« PreviousContinue »
Quis humana sibi doleat natura negatis.
Pauperiem metuas minus et finire laborem
cumque habeas plus, “ since you 105. This is said by the Scholiast have more than before ;' as parto to be a Greek proverb. quod avebas,'having obtained your 108. “I come back to my first original desire,' i.e. a competency. point, viz., that men in their co95. dives. sc. ita dives.
vetousness are never contented.' 100. fortissima Tyndaridarum. nemo ut, i.e. ut nemo: “ pro accus. i.e. 'like a Clytemnestra.'
cum infinitivo, ut Sat. 1. iii. 115."101. Mænius. Epist. 1. xv. 26. Orelli. The construction is appaNævius is the reading of more MSS. rently repeated from his first sentence Of him, see Sat. 11. ii, 68.
(v. 1.); fit, ut nemo contentus vivat. 102. L. Cassius Nomentanus, pro nemon' ut ...? is the reading of verbial with Horace for his extrava- many MSS. and Edd., but has all gance. Sat. I. viii. 11., 11. j. 22. the appearance of being a mere
104. vappam ac nebulonem. The correction (such as may be comsame terms are used Sat. 1. ii. 12., as pared with the conjectural nominathe opposite of avarus. vappa was tis in Carm. III. xiv, 11.), and the properly wine, or rather vinegar, interrogative construction is out of which had lost all its acid and taste. place in a summary of reasonings. nebulo is from nebula, mist, cloud.) 110. Cp. Ov. A. A. i. 350.: They describe, therefore, a wasteful Vicinumque pecus grandius uber worthless character.
Sic festinanti semper locupletior obstat,
AMBUBAIARUM collegia, pharmacopolæ,
114. Ut cum carceribus. Cp.) Virg. Geor. i. 512. The carceres
SAT. II. were the inclosed vaults or stalls in 1. Ambubaiarum, Syrian muwhich chariots and horses were sicians' (cp. Juv. ii. 62.), named ranged for starting in the race. See from their musical instrument, 'amart. Circus in the Dict. of Antiqq. | buba.' These strollers, quacks, and They (or their doors) are called mountebanks made a harvest out of * spatiis obstantia claustra "in Epist. I the lavish bounty of Tigellius. 1. xiv. 9.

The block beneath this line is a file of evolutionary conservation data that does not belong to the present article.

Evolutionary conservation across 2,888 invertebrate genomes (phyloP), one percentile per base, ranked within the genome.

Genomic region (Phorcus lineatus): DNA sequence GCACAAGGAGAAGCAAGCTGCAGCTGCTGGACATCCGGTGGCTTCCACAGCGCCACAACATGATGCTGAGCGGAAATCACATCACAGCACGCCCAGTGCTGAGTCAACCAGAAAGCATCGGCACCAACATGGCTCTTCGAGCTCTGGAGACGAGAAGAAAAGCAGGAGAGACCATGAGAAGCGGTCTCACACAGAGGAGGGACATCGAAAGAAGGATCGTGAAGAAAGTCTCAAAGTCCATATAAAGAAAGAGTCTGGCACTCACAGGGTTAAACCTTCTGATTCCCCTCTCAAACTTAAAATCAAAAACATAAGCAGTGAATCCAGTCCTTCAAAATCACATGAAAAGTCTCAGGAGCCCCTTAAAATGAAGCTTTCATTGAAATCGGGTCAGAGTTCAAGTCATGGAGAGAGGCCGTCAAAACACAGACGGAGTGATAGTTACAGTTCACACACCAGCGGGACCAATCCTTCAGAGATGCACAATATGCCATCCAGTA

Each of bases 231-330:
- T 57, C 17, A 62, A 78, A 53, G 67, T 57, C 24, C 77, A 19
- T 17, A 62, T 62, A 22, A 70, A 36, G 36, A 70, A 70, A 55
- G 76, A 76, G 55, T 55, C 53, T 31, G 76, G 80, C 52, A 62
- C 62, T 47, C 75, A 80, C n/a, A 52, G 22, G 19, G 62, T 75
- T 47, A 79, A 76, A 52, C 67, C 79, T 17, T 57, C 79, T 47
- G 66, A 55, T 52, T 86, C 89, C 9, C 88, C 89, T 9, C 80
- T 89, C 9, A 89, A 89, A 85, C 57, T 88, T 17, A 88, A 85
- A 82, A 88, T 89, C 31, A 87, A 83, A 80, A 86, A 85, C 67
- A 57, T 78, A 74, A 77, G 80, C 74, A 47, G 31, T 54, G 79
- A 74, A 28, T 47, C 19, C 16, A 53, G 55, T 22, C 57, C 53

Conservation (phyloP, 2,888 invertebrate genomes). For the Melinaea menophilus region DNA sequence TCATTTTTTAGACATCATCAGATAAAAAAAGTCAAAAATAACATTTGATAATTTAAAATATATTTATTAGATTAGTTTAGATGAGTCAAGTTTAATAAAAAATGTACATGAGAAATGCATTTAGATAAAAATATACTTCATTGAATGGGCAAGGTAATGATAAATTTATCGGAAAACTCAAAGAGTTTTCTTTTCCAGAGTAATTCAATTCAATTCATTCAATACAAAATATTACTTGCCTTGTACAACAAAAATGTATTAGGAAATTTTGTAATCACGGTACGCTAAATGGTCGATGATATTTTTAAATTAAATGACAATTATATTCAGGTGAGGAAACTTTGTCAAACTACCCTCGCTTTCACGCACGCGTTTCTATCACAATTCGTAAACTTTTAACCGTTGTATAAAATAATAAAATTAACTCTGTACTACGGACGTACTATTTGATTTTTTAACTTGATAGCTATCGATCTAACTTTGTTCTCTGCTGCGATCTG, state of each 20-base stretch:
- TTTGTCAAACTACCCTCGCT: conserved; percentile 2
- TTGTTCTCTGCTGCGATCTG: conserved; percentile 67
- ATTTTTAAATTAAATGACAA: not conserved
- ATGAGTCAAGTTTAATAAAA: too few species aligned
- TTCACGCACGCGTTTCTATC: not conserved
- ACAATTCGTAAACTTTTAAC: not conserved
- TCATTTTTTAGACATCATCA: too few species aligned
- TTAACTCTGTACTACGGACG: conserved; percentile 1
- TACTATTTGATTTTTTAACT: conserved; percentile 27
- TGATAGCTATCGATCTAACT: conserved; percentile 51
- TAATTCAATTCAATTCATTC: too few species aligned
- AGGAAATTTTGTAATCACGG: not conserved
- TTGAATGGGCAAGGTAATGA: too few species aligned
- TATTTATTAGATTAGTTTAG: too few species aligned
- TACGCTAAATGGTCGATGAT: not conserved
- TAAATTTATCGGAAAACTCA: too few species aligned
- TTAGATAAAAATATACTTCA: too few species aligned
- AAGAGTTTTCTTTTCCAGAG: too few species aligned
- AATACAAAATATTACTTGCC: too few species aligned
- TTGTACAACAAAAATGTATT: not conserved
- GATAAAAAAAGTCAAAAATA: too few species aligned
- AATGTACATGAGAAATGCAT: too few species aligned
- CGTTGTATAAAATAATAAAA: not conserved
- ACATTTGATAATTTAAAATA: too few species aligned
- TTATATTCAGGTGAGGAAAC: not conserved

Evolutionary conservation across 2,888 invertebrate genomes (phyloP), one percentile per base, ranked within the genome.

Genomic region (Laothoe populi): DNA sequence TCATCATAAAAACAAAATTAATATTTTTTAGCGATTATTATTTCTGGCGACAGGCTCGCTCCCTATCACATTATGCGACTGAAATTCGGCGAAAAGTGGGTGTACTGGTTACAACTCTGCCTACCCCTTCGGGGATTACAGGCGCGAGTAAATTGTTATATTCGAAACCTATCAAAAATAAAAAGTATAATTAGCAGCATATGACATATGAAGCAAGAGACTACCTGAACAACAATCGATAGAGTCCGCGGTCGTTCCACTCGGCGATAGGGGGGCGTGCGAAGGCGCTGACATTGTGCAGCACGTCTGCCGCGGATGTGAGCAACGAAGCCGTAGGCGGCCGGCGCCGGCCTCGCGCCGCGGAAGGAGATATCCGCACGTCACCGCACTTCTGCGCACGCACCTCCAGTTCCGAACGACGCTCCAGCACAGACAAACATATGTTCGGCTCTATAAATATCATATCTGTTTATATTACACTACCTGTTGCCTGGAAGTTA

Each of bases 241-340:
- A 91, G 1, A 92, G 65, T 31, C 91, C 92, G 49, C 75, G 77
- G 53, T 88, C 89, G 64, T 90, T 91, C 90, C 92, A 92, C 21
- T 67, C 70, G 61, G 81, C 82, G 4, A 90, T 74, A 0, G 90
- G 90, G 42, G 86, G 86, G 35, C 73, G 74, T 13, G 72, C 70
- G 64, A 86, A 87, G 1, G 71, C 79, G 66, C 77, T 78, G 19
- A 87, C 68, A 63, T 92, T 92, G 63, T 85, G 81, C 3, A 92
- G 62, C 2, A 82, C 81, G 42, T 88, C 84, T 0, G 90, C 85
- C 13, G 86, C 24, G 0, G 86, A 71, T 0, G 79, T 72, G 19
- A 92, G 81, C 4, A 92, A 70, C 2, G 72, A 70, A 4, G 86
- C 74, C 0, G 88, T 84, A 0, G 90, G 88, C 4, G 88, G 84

3. Cantoris Tigellî. Sardus Tigel119. Lucret. iii. 951., and 970—
|ius, Sat. I. iij. 3. To be distin973. (So Epist. 11. ii. 214.) 120. Crispini, a butt for Horace's
guished from Hermogenes Tigellius, satire, apparently a Stoic. Sat. 1.
who is mentioned Sat. 1. iii. 129. as
to then alive. iii. 138.
scrinia, writing desk or case.' Ep. 7. Compare Pope, Moral Essay, iii. II. i. 113. Spenser has the word | 197. sq. " scryne," derived from it. | 8, stringat. i.e. “strips bare.'
Omnia conductis coëmens obsonia nummis ;
14. Quinas capiti mercedes ex- quinas centesimas, or 60 per cent. secat. A description of excessive 16. Nomina. i.e. bonds or bills, usury. Caput, the principal ;' mer. 18. At in se .... "But of course ces, the interest.' The old rate of he spends liberally in proportion... interest established by the XII. Not so,' etc. Tables was a yearly one, unciarium 20. Terentî fabula. The Heautonfenus = fth of the sum borrowed, timorumenos. Cp. act. III. sc. i. 31. or 84 per cent. But in later times with v. 24., dum vitant, etc. interest was paid every month, and 25. Maltinus. The Scholiast sup. in calculating it the rate was ex- poses Mæcenas to be alluded to pressed by the as and its divi- under this substituted name ; on sions. Thus, asses usuræ signi- which, see Milman's Life, pp. 39, 40. fied 12 per cent., being 1 as per tunicis demissis. Orelli quotes month. deunces usuræ=ll per Plaut. Pæn. v. v. 24. : cent. anciæ usuræ (uncia being Sane genus hoc muliebrosum est the 12th of an as) signified 1 per tunicis demissiciis. cent. Instead of asses usuræ, the These long flowing robes, worn as phrase centesimæ us. was often a protection against cold, were a used, because at this rate in a 100 mark of effeminacy. They might months a sum equal to the principal also be a mark of slovenliness. (Cp. was paid up. And thus binæ cen- Sat. 1. iii. 31.) tes. 'us. was 24 per cent.; and in 26. facetus, 'neat, trimly dressed,' this passage quinas is equivalent to or thinking himself so.
Pastillos Rufillus olet, Gargonius hircum.
27. Repeated Sat. 1. iv, 92. this he hugs himself ; this is his 39. Cp. Epist, 1. ii. 55.
boast.' 53. hoc se amplectitur uno, 'in !